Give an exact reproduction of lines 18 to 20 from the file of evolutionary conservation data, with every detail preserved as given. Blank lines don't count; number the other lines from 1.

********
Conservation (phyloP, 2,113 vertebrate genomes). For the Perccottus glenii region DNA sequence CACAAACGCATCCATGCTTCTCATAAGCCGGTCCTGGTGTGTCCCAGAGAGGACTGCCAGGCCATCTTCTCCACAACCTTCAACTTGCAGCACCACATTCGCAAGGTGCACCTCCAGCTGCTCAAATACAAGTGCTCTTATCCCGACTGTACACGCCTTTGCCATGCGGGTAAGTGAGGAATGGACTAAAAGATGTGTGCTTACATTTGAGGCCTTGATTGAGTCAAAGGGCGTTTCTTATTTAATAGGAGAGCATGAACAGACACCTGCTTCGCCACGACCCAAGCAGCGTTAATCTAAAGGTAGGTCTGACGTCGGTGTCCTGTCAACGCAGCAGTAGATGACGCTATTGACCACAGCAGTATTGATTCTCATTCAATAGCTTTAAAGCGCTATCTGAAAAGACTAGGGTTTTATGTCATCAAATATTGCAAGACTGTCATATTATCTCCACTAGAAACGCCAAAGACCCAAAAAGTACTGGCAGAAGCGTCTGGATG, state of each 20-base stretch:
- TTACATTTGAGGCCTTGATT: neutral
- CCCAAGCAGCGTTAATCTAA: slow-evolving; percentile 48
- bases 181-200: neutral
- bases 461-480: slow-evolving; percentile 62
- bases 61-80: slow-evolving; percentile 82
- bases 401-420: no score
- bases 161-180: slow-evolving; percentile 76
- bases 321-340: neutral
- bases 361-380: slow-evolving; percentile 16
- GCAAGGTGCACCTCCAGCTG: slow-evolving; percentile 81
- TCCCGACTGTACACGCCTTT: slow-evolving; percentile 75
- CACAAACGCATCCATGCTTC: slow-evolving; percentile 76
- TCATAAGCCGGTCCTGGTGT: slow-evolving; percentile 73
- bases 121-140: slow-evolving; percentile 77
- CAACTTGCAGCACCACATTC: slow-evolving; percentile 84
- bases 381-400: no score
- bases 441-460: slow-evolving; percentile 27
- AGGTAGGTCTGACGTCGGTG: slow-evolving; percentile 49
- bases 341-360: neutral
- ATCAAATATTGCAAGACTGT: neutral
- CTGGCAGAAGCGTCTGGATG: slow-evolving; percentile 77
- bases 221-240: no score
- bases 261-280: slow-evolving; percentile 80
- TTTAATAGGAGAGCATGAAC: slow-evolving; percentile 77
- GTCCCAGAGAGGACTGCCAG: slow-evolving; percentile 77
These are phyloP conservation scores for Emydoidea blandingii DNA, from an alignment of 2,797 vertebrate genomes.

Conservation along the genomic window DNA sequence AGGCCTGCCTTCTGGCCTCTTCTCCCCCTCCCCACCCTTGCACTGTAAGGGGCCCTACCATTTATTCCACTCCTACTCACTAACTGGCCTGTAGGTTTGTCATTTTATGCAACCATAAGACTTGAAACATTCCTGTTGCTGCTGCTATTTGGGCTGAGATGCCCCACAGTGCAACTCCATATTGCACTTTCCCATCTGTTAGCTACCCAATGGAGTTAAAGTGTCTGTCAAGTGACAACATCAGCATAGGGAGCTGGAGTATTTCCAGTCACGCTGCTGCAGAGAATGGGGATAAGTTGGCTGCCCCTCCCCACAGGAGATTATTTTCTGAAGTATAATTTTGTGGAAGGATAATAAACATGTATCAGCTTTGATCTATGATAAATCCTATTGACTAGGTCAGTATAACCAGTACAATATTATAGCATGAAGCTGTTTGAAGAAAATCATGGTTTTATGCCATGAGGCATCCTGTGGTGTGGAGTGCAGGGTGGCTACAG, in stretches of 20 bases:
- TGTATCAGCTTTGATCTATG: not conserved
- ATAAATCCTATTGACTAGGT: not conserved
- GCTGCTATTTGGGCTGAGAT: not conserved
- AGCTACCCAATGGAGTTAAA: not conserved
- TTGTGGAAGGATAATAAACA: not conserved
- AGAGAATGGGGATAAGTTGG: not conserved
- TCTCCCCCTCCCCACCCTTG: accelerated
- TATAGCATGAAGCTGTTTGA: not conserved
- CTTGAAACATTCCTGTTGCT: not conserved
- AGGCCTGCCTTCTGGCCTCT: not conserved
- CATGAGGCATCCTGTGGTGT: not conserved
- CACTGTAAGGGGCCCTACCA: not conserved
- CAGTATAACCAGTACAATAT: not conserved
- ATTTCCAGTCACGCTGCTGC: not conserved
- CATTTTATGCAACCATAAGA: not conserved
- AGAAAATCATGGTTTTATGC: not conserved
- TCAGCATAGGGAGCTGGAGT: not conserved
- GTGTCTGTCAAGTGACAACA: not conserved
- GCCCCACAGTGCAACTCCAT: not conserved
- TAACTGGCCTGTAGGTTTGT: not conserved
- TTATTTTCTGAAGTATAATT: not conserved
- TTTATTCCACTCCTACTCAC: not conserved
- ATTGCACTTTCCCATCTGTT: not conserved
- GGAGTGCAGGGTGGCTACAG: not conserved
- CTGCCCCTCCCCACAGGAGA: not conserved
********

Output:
- bases 441-460: slow-evolving; percentile 27
- AGGTAGGTCTGACGTCGGTG: slow-evolving; percentile 49
- bases 341-360: neutral